"Prison," another Reynolds classic, is similar. it sounds like some sort of baroque Broadway number done in the style of SST punk. the melodies are just so eccentric and soaring and complex. hearing this, you realize that this band existed completely outside of the idea of genre; it was simply about rock-solid songwriting, just writing and playing exactly what they wanted to hear. the music advances this idea that rock is limitless and simultaneously debunks the lame notion that complexity and intricacy and ambition don't belong in punk. All is the *most* punk because they went against all that without sacrificing an iota of the energy of their hardcore background.

anyway, for more songwriting marvels, take "Just Living," which i gushed about below. the damn thing is a fucking THREE-WAY collaboration: lyrics by Stevenson and Reynolds, music by (sick, brilliant) guitarist Stephen Egerton. how many punk bands have a collaborative lyric-writing process?!? this shit is just taken so seriously and i love it. bassist Karl Alvarez, whose songs i'm not always wild about, shows up big time with "Educated Idiot," the weird fusion/pop-punk gem i discussed below.

another rad thing is that they do a song written by Milo Aukerman, the singer of the Descendents, whose departure from music had led to the end of phase one of that band and the inception of All. these guys have a whole history of this sort of thing. for example, there's an album credited to TonyALL, which is the "Allroy Saves" lineup, but with former Descendents bassist Tony Lombardo replacing Alvarez, and all the songs they're playing are by Lombardo. like did Black Flag ever reconvene with Chuck Dukowski to do an album of all Chuck's tunes? of course not, because... well, i don't know why, but i give the above example simply to indicate this amazing sense of community and brotherhood and music lifer-ness that the Descendents and All represent and demonstrated constantly. even when they stopped playing with people full-time, they still did songs by them and collaborated with them.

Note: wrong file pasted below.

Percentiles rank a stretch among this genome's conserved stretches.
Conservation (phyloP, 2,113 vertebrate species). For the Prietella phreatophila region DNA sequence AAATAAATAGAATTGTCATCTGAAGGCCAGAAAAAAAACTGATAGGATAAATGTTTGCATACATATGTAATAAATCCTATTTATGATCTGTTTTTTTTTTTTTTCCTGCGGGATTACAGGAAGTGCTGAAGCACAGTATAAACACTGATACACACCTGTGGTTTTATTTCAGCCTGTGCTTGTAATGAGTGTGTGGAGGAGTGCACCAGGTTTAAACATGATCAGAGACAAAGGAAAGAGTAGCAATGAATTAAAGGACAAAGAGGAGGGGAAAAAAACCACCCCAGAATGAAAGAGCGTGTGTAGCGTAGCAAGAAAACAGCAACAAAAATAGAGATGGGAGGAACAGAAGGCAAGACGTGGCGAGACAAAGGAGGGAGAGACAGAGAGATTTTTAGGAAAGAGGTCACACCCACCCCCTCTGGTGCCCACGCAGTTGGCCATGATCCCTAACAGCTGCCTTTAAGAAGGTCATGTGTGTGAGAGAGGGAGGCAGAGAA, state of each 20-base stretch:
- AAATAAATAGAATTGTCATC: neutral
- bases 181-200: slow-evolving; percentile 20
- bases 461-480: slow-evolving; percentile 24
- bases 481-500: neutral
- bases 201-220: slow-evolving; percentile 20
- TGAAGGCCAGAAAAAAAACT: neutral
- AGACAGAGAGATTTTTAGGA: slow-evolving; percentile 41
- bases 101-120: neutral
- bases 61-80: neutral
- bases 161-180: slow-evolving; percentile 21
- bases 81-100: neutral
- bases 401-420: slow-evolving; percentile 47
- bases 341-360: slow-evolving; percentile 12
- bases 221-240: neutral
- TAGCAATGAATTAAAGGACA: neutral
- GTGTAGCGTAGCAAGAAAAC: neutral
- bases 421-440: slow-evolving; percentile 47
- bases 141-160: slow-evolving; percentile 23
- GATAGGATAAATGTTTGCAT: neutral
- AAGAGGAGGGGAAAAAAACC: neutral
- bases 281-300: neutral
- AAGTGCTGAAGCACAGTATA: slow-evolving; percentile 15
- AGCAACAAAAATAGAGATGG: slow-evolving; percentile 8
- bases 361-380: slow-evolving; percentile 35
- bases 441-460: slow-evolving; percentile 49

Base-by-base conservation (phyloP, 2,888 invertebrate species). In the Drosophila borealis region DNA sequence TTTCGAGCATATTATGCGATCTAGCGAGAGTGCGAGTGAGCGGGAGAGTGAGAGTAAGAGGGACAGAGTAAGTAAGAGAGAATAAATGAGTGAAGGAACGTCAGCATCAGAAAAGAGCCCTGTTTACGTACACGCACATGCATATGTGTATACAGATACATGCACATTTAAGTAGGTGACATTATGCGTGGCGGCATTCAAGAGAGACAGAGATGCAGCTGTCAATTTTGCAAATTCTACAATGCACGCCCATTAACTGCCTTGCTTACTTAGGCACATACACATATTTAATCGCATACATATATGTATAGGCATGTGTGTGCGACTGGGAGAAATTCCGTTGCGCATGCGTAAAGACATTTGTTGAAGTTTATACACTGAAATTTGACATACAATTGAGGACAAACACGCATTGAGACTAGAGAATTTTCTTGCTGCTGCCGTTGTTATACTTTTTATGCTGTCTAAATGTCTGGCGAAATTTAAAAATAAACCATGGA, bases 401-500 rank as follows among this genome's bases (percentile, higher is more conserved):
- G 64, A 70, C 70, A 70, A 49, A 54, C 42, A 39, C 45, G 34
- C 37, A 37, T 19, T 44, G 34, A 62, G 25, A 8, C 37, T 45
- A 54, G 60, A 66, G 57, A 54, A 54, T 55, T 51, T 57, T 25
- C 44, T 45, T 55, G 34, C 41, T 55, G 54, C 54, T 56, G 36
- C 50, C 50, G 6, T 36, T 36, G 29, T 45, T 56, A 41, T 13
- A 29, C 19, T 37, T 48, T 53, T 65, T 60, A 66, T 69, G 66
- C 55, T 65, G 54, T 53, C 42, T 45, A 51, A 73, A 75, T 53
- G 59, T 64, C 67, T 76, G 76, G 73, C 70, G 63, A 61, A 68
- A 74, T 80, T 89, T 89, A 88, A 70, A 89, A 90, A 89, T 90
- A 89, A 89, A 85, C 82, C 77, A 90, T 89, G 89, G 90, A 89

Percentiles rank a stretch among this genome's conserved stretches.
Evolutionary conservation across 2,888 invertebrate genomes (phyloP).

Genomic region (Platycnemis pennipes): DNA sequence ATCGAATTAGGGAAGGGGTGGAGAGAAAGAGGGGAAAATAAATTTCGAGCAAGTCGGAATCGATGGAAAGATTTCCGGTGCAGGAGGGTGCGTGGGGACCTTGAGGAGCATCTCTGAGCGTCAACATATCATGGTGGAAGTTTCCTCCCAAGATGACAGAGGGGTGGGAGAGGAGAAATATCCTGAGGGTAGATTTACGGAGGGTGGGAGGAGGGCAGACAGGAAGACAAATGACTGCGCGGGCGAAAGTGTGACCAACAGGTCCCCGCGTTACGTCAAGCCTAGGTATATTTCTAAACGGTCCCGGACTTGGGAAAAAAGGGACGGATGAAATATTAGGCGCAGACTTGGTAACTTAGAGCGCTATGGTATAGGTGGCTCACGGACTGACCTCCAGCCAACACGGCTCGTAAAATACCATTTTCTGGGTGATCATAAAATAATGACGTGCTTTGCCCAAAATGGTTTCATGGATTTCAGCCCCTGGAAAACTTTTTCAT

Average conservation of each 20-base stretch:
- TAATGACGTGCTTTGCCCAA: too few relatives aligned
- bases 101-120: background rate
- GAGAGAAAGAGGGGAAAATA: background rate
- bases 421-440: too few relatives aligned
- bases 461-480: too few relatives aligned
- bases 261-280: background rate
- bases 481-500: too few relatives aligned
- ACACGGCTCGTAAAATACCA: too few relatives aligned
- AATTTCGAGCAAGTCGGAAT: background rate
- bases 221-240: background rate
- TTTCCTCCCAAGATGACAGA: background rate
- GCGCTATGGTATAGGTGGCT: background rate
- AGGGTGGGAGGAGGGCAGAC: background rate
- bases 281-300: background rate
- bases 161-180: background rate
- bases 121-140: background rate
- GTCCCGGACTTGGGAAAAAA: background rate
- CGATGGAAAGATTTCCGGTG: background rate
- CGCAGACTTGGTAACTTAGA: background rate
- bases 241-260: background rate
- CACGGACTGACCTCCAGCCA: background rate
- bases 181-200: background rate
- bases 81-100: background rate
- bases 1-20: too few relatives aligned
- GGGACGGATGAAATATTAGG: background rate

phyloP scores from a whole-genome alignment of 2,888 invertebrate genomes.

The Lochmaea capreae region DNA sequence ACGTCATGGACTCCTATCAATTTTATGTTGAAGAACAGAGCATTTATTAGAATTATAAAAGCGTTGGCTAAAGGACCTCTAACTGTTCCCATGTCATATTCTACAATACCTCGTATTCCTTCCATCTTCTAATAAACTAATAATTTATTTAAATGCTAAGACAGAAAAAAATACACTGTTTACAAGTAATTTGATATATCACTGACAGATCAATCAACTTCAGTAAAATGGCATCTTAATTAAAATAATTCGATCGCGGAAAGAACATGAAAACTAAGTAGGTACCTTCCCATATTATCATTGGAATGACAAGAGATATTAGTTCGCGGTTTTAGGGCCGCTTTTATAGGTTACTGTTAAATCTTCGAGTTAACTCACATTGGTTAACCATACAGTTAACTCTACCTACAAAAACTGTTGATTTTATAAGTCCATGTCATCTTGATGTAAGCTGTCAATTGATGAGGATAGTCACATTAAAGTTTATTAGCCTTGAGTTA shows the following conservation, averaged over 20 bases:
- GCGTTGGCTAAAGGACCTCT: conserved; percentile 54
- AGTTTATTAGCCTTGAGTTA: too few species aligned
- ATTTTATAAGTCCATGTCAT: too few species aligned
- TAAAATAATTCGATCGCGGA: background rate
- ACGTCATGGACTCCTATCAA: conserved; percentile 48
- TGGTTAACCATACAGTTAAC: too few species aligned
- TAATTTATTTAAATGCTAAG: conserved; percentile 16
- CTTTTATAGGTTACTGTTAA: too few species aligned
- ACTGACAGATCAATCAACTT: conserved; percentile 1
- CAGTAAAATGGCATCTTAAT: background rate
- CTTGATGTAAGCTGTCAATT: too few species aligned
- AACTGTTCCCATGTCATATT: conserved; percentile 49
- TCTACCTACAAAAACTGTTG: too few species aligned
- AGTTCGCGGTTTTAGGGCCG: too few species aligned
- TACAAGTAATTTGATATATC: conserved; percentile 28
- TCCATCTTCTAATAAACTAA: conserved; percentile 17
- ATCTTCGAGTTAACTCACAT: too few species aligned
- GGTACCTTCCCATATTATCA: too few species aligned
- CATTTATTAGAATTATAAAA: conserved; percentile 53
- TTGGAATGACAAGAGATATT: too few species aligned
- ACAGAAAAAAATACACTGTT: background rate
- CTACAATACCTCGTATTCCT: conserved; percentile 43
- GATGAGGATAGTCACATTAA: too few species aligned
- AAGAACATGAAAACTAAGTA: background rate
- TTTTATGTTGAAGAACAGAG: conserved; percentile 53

on "Allroy's Revenge" too, sure enough, there are two tracks written by Lombardo. one of these is the awesome instrumental opener, "Gnutheme," a musical relative of the classic Descendents tune "Theme."

overall, the album might be a hair weaker than "Saves," but i'm not ready to say that definitively b/c i haven't spent as much time w/ this one. two tracks in particular are standing out and those are "Scary Sad" and "Box," which are by Stevenson and Reynolds respectively and again handily encapsulate the awesomeness of these two talents.

"Scary Sad" could definitely be a Descendents song and it's definitely one of those ones where Reynolds is really nodding to Milo in his singing. but it's really, really poignant--the chords and melodies are so yearning and sad and autumnal. in general, if Stevenson wasn't writing about his dad, chances are he was writing about a girl he used to date and this is about one who was apparently suicidal. "Every girl I ever hated was just a monster that I created," he writes. Reynolds pushes so hard on the chorus. definitely one for crying into the pages of your high school diary.